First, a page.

Business World

PHL needs to add 20 GW of RE capacity to hit 2030 target

- Angelica Y. Yang

THE PHILIPPINE­S must build an additional 20 gigawatts (GW) of renewable energy (RE) facilities within a decade to hit its target of 35% clean energy in the power generation mix, according to listed power firm AC Energy Corp.

In a briefing Tuesday, AC Energy President and Chief Executive Officer Eric T. Francia said the company projects that the Philippine­s can hit 35% RE at that level of new constructi­on, a major step up from the 2019 level of 7.4 GW.

Mr. Francia said the target is achievable if the government increases its yearly renewable portfolio standards (RPS) increment to 2.52% from the current 1%. The RPS requires distributi­on utilities and retail electricit­y providers to source an agreed portion of their power supply from eligible RE facilities.

The new constructi­on will require investment of over $20 billion, excluding those related to battery energy storage, he added.

“Assuming that we really get to that 20 GW of renewable build-out over the next decade (and consider that) 1 MW of renewables averages around 1 million dollars... the rough estimate here is we should be seeing well over $20 billion worth of investment on renewables alone — not including storage — and create over 50,000 jobs in direct employment,” he said.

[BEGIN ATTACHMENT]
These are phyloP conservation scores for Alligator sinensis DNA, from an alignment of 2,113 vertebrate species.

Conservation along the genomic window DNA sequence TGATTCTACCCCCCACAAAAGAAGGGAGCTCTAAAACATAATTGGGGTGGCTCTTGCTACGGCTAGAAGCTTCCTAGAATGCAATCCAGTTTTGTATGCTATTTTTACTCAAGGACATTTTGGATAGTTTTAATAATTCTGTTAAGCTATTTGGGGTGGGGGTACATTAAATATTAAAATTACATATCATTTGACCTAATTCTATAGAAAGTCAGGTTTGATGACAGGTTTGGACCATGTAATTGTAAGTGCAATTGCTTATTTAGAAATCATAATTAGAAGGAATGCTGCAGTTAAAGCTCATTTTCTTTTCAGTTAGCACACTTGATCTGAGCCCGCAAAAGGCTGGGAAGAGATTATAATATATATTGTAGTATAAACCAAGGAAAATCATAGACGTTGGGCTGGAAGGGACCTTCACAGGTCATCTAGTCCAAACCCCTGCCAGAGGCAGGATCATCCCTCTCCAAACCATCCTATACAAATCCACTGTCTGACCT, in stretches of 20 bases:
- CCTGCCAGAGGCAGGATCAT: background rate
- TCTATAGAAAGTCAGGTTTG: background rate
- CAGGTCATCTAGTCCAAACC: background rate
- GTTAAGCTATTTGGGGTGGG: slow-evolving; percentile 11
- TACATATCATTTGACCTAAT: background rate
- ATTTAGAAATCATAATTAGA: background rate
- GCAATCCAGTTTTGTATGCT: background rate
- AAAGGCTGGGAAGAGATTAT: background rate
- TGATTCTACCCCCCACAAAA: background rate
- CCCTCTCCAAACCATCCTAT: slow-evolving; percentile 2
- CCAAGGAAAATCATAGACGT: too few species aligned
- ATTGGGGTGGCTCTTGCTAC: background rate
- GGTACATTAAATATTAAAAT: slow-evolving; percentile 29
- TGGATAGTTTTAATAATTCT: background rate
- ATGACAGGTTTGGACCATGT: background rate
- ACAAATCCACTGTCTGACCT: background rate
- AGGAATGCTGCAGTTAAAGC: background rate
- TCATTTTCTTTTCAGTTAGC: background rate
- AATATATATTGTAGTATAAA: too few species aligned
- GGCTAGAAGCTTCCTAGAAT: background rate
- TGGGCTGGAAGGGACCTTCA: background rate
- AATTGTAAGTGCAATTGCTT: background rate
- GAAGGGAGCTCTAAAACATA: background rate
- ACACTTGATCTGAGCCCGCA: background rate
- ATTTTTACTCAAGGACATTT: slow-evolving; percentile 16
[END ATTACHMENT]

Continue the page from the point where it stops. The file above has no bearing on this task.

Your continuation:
He also believes that solar technology will likely be the main driver of renewables growth in the Philippine­s over the period since it is cost competitiv­e compared to coal and gas and can produce power during peak demand.

In 2020, RE sources comprised 29% of the installed capacity mix, down from 34% in 2009, a year after the Renewable Energy Act was signed into law, according to the Department of Energy’s Electric Power Industry Management Bureau.

Mr. Francia said the government’s RE policies such as the revised RPS, RE certificat­e market, green energy option program and reserve market will support the 35% target, which he called “aspiration­al.”

AC Energy, the listed energy platform of the Ayala group, hopes to be the largest listed renewables group in Southeast Asia, with a target of 5,000 MW in renewables capacity by 2025. The company, which also operates in Vietnam, Indonesia, India, and Australia, currently has attributab­le capacity of around 2,600 MW. —


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